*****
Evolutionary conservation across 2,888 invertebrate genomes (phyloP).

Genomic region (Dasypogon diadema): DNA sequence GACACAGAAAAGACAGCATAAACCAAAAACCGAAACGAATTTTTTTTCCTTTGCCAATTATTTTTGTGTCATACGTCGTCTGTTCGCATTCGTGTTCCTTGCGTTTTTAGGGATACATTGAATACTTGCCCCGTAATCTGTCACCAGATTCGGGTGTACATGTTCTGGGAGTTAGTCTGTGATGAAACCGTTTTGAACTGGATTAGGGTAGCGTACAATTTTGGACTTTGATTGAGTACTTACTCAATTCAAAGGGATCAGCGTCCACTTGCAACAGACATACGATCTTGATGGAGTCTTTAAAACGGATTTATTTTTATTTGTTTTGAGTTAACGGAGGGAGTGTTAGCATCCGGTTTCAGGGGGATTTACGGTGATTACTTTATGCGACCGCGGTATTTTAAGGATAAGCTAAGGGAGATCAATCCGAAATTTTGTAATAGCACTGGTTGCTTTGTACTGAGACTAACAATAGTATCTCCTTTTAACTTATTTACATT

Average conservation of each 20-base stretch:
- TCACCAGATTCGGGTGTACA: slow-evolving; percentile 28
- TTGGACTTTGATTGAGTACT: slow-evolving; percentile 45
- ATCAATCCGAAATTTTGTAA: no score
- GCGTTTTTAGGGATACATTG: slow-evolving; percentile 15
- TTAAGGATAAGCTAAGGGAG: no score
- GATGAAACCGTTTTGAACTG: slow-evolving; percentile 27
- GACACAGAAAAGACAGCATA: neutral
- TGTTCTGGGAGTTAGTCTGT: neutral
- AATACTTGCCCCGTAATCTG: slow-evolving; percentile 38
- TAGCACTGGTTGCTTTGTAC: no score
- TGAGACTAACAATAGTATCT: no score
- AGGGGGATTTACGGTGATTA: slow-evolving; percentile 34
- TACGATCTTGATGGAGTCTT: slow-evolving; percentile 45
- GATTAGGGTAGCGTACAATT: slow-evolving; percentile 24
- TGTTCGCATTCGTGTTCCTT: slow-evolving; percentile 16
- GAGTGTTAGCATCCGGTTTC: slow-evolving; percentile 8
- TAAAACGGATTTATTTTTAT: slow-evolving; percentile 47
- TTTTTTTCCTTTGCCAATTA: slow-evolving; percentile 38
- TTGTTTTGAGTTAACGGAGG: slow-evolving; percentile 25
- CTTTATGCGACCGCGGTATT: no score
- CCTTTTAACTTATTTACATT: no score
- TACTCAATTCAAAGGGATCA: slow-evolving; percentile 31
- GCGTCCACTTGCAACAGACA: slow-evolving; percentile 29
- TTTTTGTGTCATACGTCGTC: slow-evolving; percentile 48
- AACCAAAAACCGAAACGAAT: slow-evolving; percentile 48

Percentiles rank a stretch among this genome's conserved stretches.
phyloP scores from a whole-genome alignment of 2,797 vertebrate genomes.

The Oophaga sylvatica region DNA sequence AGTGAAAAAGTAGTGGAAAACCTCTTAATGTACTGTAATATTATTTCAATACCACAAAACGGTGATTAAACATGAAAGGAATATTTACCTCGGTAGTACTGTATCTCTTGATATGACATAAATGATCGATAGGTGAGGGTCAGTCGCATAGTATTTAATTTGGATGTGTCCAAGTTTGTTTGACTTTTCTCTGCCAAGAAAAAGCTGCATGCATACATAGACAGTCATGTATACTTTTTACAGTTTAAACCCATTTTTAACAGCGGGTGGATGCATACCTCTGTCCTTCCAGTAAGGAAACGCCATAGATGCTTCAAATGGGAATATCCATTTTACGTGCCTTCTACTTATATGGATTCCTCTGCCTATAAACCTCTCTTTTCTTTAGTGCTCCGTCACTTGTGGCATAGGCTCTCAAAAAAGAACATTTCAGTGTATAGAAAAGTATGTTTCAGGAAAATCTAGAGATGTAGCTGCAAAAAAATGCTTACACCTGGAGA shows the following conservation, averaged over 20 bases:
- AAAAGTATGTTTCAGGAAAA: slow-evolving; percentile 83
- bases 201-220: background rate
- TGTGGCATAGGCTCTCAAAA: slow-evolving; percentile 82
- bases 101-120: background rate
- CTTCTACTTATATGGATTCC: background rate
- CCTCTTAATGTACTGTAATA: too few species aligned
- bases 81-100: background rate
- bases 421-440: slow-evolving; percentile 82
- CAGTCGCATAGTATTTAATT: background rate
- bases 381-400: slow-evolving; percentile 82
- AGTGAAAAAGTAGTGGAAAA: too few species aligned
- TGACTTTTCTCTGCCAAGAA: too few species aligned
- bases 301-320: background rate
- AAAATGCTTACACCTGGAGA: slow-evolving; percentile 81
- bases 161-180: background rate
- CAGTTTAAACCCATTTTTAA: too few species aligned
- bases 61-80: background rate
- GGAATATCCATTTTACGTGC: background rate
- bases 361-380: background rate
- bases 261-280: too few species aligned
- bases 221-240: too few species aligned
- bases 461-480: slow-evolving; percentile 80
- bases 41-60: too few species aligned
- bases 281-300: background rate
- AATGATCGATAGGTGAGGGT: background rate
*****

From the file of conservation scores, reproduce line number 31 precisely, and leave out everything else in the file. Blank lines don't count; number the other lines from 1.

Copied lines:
The Oophaga sylvatica region DNA sequence AGTGAAAAAGTAGTGGAAAACCTCTTAATGTACTGTAATATTATTTCAATACCACAAAACGGTGATTAAACATGAAAGGAATATTTACCTCGGTAGTACTGTATCTCTTGATATGACATAAATGATCGATAGGTGAGGGTCAGTCGCATAGTATTTAATTTGGATGTGTCCAAGTTTGTTTGACTTTTCTCTGCCAAGAAAAAGCTGCATGCATACATAGACAGTCATGTATACTTTTTACAGTTTAAACCCATTTTTAACAGCGGGTGGATGCATACCTCTGTCCTTCCAGTAAGGAAACGCCATAGATGCTTCAAATGGGAATATCCATTTTACGTGCCTTCTACTTATATGGATTCCTCTGCCTATAAACCTCTCTTTTCTTTAGTGCTCCGTCACTTGTGGCATAGGCTCTCAAAAAAGAACATTTCAGTGTATAGAAAAGTATGTTTCAGGAAAATCTAGAGATGTAGCTGCAAAAAAATGCTTACACCTGGAGA shows the following conservation, averaged over 20 bases: